Goferman, S., Zelnik-Manor, L., Tal, A.: Context-aware saliency detection. In: CVPR, pp. 2376–2383 (2010)Google Scholar
  15. 15.
    Liu, T., Yuan, Z., Sun, J., Wang, J., Zheng, N., Tang, X., Shum, H.: Learning to detect a salient object. TPAMI 33(2), 353–367 (2011)CrossRefGoogle Scholar
  16. 16.
    Tatler, B.: The central fixation bias in scene viewing: selecting an optimal viewing position independently of motor biases and image feature distributions. J. Vision 7(14), 1–17 (2007)CrossRefGoogle Scholar
  17. 17.
    Shen, X., Wu, Y.: A unified approach to salient object detection via low rank matrix recovery. In: CVPR, pp. 853–860 (2012)Google Scholar
  18. 18.
    Borji, A., Sihite, D.N., Itti, L.: Salient object detection: A benchmark. In: ECCV, pp. 414–429 (2012)Google Scholar
  19. 19.
    Wei, Y., Wen, F., Zhu, W., Sun, J.: Geodesic saliency using background priors. In: ECCV (2012)Google Scholar
  20. 20.
    Judd, T., Ehinger, K., Durand, F., Torralba, A.: Learning to predict where humans look. In: ICCV, pp. 2106–2113 (2009)Google Scholar
  21. 21.
    Achanta, R., Shaji, A., Smith, K., Lucchi, A., Fua, P., Süsstrunk, S.: SLIC superpixels. EPEL, Tech. Rep 149300 (2010)Google Scholar
  22. 22.
    Kuettel, D., Ferrari, V.: Figure-ground segmentation by transferring window masks. In: CVPR, pp. 558–565 (2012)Google Scholar
  23. 23.
    Achanta, R., Estrada, F., Wils, P., Susstrunk, S.: Salient region detection and segmentation. Comput. Vision Syst. 66–75 (2008)Google Scholar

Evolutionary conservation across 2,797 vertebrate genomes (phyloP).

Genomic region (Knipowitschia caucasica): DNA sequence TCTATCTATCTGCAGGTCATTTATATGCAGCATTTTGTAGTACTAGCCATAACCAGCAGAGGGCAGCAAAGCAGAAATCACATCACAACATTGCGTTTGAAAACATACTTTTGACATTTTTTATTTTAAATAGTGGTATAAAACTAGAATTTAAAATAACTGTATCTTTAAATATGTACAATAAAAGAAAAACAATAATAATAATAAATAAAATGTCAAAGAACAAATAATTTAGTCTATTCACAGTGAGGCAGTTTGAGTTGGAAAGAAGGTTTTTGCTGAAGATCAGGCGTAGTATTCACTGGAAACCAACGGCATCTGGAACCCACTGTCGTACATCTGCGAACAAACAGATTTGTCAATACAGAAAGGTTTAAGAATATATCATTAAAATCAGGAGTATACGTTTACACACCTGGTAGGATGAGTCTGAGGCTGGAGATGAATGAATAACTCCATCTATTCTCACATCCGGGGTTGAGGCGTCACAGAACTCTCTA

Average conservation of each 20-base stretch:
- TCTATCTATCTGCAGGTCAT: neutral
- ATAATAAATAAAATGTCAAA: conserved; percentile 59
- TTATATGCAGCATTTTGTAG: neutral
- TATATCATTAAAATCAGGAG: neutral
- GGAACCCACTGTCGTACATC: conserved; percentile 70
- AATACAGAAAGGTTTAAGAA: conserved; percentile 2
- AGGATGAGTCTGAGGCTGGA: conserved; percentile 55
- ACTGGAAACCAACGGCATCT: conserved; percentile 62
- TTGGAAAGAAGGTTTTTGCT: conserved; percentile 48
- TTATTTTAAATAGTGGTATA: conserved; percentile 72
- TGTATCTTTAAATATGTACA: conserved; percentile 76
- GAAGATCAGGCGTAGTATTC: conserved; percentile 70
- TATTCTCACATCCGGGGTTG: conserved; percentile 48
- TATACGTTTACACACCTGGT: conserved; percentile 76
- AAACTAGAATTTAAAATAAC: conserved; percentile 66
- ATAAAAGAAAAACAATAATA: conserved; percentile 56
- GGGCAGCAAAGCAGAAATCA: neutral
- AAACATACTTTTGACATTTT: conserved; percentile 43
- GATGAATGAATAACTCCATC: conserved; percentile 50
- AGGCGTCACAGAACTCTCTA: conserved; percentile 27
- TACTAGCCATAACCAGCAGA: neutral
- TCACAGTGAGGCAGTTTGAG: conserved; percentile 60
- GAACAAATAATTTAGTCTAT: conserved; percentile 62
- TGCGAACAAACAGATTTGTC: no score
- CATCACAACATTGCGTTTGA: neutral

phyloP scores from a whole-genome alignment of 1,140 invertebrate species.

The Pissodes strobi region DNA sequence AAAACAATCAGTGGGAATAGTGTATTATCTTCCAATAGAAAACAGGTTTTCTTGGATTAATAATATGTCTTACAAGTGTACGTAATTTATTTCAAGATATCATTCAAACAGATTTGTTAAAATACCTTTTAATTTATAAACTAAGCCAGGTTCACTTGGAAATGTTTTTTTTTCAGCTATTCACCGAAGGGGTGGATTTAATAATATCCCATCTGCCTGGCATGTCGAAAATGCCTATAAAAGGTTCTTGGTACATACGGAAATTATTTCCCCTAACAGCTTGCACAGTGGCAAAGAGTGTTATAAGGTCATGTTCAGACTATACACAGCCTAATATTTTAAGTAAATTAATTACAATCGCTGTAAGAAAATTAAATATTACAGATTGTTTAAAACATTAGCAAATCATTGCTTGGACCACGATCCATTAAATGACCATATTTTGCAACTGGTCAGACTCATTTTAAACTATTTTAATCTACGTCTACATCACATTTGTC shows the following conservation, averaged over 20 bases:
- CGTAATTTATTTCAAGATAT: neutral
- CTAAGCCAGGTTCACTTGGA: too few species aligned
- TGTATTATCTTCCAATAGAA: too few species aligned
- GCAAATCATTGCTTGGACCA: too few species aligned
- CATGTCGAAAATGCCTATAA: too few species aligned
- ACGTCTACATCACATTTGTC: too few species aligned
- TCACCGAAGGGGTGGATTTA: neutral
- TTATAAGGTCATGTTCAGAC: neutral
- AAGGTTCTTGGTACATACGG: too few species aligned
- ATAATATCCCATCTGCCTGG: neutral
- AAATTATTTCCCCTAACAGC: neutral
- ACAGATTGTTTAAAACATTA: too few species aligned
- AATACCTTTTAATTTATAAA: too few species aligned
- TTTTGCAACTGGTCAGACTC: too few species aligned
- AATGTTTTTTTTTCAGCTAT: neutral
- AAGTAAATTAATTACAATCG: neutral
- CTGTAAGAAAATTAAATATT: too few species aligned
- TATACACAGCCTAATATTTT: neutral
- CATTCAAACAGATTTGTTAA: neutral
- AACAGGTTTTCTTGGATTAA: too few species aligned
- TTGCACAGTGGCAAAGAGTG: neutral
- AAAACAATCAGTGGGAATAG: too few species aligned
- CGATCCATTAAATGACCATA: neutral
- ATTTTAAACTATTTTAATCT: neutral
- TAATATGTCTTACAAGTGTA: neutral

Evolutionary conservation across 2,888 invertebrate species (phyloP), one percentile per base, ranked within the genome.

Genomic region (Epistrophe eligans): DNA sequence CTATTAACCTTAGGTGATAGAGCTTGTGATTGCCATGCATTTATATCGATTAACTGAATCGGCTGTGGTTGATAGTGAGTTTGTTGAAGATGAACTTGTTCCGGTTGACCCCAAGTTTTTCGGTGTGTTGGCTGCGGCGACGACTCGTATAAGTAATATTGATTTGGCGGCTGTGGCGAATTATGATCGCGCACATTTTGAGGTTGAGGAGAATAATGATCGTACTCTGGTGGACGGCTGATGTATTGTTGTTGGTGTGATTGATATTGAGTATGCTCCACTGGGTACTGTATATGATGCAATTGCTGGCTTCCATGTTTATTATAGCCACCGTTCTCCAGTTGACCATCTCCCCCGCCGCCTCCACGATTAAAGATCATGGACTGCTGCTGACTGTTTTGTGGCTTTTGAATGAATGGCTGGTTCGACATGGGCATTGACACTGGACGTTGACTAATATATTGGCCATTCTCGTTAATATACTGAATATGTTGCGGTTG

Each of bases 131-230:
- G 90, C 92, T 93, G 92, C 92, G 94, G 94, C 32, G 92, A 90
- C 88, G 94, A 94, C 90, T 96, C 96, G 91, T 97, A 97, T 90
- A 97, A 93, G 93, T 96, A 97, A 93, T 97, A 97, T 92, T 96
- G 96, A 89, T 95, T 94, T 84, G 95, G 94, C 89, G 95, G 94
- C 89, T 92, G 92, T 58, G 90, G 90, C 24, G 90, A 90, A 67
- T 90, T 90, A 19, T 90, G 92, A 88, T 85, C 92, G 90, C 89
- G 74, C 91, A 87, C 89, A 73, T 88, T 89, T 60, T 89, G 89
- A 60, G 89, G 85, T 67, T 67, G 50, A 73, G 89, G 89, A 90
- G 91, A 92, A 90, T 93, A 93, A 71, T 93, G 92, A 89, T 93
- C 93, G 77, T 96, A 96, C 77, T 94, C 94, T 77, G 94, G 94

24. 24.
    Achanta, R., Hemami, S., Estrada, F., Susstrunk, S.: Frequency-tuned salient region detection. In: CVPR, pp. 1597–1604 (2009)Google Scholar
  25. 25.
    Cheng, M., Zhang, G., Mitra, N., Huang, X., Hu, S.: Global contrast based salient region detection. In: CVPR, pp. 409–416 (2011)Google Scholar
  26. 26.
    Hou, X., Zhang, L.: Saliency detection: a spectral residual approach. In: CVPR, pp. 1–8 (2007)Google Scholar
  27. 27.
    Harel, J., Koch, C., Perona, P.: Graph-based visual saliency. In: NIPS, pp. 545–552 (2006)Google Scholar
  28. 28.
    Perazzi, F., Krahenbuhl, P., Pritch, Y., Hornung, A.: Saliency filters: Contrast based filtering for salient region detection. In: CVPR, pp. 733–740 (2012)Google Scholar
  29. 29.
    Zhai, Y., Shah, M.: Visual attention detection in video sequences using spatiotemporal cues. In: ACMMM, pp. 815–824 (2006)Google Scholar
  30. 30.
    Oliva, A., Torralba, A.: Modeling the shape of the scene: a holistic representation of the spatial envelope. IJCV 42(3), 145–175 (2001)CrossRefGoogle Scholar
  31. 31.
    Wang, J., Lu, H., Li, X., Tong, N., Liu, W.: Saliency detection via background and foreground seed selection. Neurocomputing 152, 359–368 (2015)CrossRefGoogle Scholar
  32. 32.
    Zhou, Q.: Object-based attention: saliency detection using contrast via background prototypes. EL 50(14), 997–999 (2014)Google Scholar
  33. 33.
    Comaniciu, D., Meer, P.: Mean shift: a robust approach toward feature space analysis. TPAMI 24(5), 603–619 (2002)CrossRefGoogle Scholar
  34. 34.
    Shi, J., Malik, J.: Normalized cuts and image segmentation. TPAMI 22(8), 888–905 (2000)CrossRefGoogle Scholar
  35. 35.
    Everingham, M., Zisserman, A., Williams, C.K.I., Van Gool, L.: The PASCAL visual object classes challenge 2006 (VOC2006) results.

Copyright information

© Springer Nature Switzerland AG 2020

Authors and Affiliations

  1. 1.National Engineering Research Center of Communications and NetworkingNanjing University of Posts & TelecommunicationsNanjingPeople’s Republic of China
  2. 2.State Key Lab. for Novel Software TechnologyNanjing UniversityNanjingPeople’s Republic of China
  3. 3.School of Big Data and Computer ScienceGuizhou Normal UniversityGuiyangPeople’s Republic of China
  4. 4.Department of Mechanical and Control EngineeringKyushu Institute of TechnologyKitakyushuJapan

Personalised recommendations